If you missed my last few posts, in those, we discussed the first 5 steps of the 10 Steps to Meaningful Change. In case you don’t have the time to go back and read about steps 1-5, here’s a brief recap:
Step 1. Have an Honest, Deep, Heart-to-Heart with Yourself – Ask yourself if you’re making you a priority. Are you accomplishing what you need to accomplish for you?
Step 2. Make a Dreams List – Think big. What would you love to do in life?
Step 3. Stop Dreaming and Start Doing – I asked you to make a list of up to 3 meaningful, obtainable, life goals.
Step 4. Ask Yourself: What’s Stopping Me From Pursuing My Dreams and Goals – Make a list of the major obstacles in your life, both internal and external.
Step 5 – Take “The Beach Ball True Me Self-Assessment” – Step 5 involves identifying the most important realizations about yourself in four major categories: Values, Strengths, Weaknesses, Geniuses
Today, we’ll discuss Steps 6, 7, and 8.
Step 6 – Value Your Values
Identifying your true values is important work, actually staying true to your values is the hard part, and a necessary ingredient in the quest to achieve meaningful change. You can’t have your values tucked away in the corner of your mind waiting to one day tap into them. You need to put your values at the forefront of your decision-making process. Ask yourself whenever possible, “Am I staying true to what is important to me, and am I taking action that will reward me in the ways that I want to be rewarded?” If you aren’t putting your values first, then you won’t take the action necessary to achieve the things that are meaningful to you.
Each of us is motivated into action based upon different values. For example, if you are given a special project at work, you should be motivated (unmotivated) to excel at the project because of your value system, not someone else’s. The different behavioral motivators should be based upon the different personal values that you have. In this example, you might work hard to excel based upon seeking approval, public recognition, career advancement, financial reward, or because of fear for your job, the need to please others, or to feel valuable to the team. Conversely, you might be motivated to not tackle this extra project for any number of valid reasons, but those should be based upon your values, as well.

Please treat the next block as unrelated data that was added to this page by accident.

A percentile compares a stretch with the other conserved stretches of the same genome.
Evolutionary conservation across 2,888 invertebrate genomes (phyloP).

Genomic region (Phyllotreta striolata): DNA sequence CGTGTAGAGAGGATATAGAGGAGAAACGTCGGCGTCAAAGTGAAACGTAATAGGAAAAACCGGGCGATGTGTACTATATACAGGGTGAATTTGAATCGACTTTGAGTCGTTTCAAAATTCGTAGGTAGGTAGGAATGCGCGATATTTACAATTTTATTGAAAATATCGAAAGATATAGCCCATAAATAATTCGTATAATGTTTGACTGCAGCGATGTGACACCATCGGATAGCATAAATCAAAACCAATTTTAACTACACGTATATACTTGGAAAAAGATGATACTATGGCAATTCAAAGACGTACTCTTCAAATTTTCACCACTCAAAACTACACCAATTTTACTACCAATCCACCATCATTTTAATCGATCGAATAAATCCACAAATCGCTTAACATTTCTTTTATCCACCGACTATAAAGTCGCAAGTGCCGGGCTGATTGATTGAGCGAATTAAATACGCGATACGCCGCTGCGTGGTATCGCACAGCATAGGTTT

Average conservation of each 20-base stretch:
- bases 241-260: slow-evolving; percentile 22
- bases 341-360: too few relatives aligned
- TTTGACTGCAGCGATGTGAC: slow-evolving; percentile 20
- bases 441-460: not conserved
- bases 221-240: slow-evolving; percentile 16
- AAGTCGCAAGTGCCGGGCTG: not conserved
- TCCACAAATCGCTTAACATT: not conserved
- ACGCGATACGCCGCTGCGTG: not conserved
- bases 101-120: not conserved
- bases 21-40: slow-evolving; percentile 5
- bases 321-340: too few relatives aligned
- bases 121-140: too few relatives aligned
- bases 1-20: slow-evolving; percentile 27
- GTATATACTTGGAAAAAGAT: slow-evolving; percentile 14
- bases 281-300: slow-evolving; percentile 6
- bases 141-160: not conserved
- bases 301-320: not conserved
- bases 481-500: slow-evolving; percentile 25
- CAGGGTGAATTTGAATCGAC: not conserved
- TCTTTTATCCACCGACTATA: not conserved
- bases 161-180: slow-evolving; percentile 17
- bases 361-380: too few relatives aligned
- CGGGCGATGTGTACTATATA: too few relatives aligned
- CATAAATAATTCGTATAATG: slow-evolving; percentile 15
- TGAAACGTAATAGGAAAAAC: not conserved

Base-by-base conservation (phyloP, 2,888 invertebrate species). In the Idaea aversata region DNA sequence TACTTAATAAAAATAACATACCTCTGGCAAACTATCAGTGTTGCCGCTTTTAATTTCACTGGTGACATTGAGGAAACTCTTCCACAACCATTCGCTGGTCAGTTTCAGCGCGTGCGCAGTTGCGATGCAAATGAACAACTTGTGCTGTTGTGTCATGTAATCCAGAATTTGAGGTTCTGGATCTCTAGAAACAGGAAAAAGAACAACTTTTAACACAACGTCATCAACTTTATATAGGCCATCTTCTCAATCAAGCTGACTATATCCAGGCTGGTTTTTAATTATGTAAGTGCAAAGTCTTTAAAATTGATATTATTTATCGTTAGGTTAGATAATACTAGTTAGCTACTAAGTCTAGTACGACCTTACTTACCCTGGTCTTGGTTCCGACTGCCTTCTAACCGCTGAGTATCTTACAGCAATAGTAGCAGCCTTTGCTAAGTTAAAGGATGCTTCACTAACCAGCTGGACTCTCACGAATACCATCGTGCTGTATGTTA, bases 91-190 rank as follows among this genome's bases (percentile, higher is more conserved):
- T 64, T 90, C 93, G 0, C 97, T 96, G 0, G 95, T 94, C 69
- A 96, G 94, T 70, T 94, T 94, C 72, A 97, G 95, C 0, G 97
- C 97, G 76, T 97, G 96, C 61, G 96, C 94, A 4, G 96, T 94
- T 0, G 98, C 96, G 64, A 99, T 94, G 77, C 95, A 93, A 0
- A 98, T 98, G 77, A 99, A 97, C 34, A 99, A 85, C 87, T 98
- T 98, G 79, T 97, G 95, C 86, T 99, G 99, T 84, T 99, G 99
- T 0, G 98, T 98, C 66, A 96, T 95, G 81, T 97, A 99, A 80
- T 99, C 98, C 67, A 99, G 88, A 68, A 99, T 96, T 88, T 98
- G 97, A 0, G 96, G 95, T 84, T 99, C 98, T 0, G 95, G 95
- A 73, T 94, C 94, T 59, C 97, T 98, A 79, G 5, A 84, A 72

Remember to focus on what is important to you. If you value acceptance more than financial reward, then allow yourself the freedom to seek acceptance and don’t fake being motivated into action by a boss that tries to fire you up via financial incentives. If you value self-reliance more than teamwork, then allow yourself the freedom to rely on yourself. If you’re doing things to appease others’ value systems, change your approach. By valuing your values, you will be properly motivated to take meaningful, personal, action.
Step 7 – Understand Your Limiting Factors
Limiting factors can be external or internal, but in order to us to change, we need to focus on the internal limiting factors, because we can more easily control those. It is important to accept that you can be limited by both your strengths and your weaknesses. In sports, for example, true champions have to strike the right balance between exploiting their strengths and minimizing their weaknesses. If an athlete focuses too much on fixing their weaknesses, they could lose command of their strengths. Similarly, if the athlete only works on improving the things they are good at, then their weaknesses could more easily hurt them.
You have already identified your strengths and weaknesses. In order to effect meaningful change in yourself, you need make sure that you employ the things you’re good at, and eliminate the things you’re not good at, but you also need to make sure that neither are getting in the way of you doing the things you need to do to achieve your goals. Don’t worry about getting organized if your disorganization is not really hampering your progress. Don’t rely on your strong sense of creativity if the task at hand requires a strictly analytical approach. In order to effect meaningful change in your life, you need to minimize all of the limiting factors. Utilize your strengths, avoid your weaknesses, but don’t let either limit the changes you need to make in yourself.
Step 8 – Leverage Your Geniuses
Strengths and weaknesses are one things, but geniuses are another thing entirely. In Step 5, you identified the things that you do better than anybody you know. If you’re a natural born leader, are you always putting yourself in a position to lead? If your level of commitment is unmatched, are you spending your time on worthwhile endeavors? If you have the best and most positive attitude ever in life, are you surrounding yourself with enough people to influence?
If you could be a successful business owner, an amazing artist, a world-class coach, the best conflict resolution expert, or the most compassionate community leader, are you leveraging your genius? Are you utilizing your best and strongest qualities to your maximum benefit in life? Are you doing what you should be doing?
In Steps 1-5, we got to know to ourselves better. In steps 6-8, we need to use that knowledge. Steps 9 and 10 will wrap up the process in order to make sure you continue on the path towards meaningful change.
As always, I welcome your comments, suggestions, and questions. Please feel free to contact me directly at firstname.lastname@example.org